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Is Subhash Chandra turning a rebel again to challenge cricket’s existing power structure?
MUMBAI: Indian media mogul Subhash Chandra is planning a return to the cricket pitch as a rebel, this time probably on a much larger scale.
Threatening to split world cricket, Chandra-helmed Essel Group has begun registering companies with names that appear to be rival national cricket boards.
His design could throw up a challenge to the power structure enjoyed by the cricket boards of India, England and Australia.
Chandra, whose rebel Indian Cricket League (ICL) ended its innings in 2009 after starting in 2007, is said to have teamed up with the architect of the Indian Premier League (IPL) Lalit Modi to start a cricket project the contours of which are not known.
Incidentally, Modi was at the forefront of the kill ICL campaign of the BCCI. As the IPL commissioner then, he was obviously opposed to Chandra creating a flourishing rebel T20 format league.
There is no official confirmation on Modi’s role. When Guardian reported that the International Cricket Council (ICC) has launched an urgent investigation after Essel Group, the company behind the now-defunct ICL, began registering companies in the names of cricket boards, Modi tweeted: “About time this happened.” Reacting to the Mumbai Mirror article about his possible involvement in the project, he wrote: “Interesting story – no comments thou.”
Chandra has long wanted to disrupt the cricket economy. Running a fleet of sports channels under Ten Sports, he does not have the rights to telecast international cricket played in India which is with Star, and the IPL which is with Multi Screen Media (MSM). Star also has the rights to show international matches played in Australia and England.
Chandra’s TV rights extend to the five boards – South Africa, West Indies, Pakistan, Sri Lanka and Zimbabwe.
Himanshu Modi, who was involved in the ICL project, is playing an active role in the new plan. Dean Kino, the brain behind the T20 Champions League and a former Cricket Australia official, is also said to be involved in shaping the Essel Group-led project.
Himanshu Modi was not available for comment. When contacted by TelevisionPost.com, Ten Sports CEO Rajesh Sethi said that he was unaware of the development.
Meanwhile, a report in ‘The Guardian’ noted that the Chandra issue was discussed during last week’s ICC board meeting in Dubai, as was the recent registration of website domain names, including worldcricketcouncil.co.in, by an employee of Ten Sports.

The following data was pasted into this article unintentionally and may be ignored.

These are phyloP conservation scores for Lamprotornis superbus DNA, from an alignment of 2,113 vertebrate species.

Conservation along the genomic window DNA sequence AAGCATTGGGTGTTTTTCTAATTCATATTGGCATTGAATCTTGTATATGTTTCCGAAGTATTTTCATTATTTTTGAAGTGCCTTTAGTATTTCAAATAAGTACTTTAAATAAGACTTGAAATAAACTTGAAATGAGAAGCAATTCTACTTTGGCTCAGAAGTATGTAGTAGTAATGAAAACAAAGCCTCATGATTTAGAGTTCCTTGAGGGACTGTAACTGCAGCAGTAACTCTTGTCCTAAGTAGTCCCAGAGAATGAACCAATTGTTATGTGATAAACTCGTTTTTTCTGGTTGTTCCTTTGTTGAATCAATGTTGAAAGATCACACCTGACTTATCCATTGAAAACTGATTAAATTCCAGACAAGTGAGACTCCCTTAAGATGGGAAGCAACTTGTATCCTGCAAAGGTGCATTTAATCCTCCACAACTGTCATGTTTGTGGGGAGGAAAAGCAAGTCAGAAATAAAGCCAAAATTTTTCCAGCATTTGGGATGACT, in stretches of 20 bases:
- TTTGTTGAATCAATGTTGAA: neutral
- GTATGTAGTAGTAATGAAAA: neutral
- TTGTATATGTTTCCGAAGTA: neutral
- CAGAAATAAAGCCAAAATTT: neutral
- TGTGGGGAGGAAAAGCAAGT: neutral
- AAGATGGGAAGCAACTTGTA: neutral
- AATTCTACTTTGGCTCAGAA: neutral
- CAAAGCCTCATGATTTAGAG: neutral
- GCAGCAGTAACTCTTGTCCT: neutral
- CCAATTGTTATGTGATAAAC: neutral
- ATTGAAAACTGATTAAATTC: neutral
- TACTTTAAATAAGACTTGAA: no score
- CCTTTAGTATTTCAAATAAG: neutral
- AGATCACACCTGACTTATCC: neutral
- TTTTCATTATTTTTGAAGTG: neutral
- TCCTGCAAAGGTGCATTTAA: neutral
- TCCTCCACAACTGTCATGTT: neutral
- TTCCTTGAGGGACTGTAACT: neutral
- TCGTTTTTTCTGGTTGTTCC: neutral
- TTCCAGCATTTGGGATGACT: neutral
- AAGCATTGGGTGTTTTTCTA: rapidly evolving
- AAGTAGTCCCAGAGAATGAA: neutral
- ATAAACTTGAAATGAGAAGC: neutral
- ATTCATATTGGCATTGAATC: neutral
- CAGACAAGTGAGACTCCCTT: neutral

The report added that Cricket Australia was the first body to be alerted to the issue last December and has subsequently objected to the registration of Australia Cricket Control Ltd by the subsidiary Essel Corporation Mauritius. New Zealand Cricket has issued similar proceedings against the establishment of New Zealand Cricket Ltd, Kiwi Cricket Ltd and Aotearoa Cricket Ltd (after the Maori name for the country) by the same company.
Cricket Scotland, an ICC associate member, has found itself similarly involved, with the board aware of a company being set up in Edinburgh under the name of Cricket Control Scotland Ltd. Cricket Scotland wrote to its founder earlier this year to seek an explanation, setting a deadline of 6 April for a response, but has not heard back.
The report quotes a Cricket Australia spokesperson as saying, “We’re certainly aware of the registration. It is a concern but the ICC has been informed and the matter is being investigated. It’s difficult to say more until we have more information.”
Another report in ‘Mumbai Mirror’ quoted Kino as saying, “I am reading a lot of interesting reports in the media. But I am not involved [in this project].”
A committee comprising chairman N Srinivasan, Giles Clarke of England, and Wally Edwards of Australia has been formed to investigate the matter, and in particular, the role of Lalit Modi and Essel Group.
In the past, Zee has been frustrated in its efforts to have a strong footing in India cricket. It tried the ICL several years ago but lost the battle to the IPL.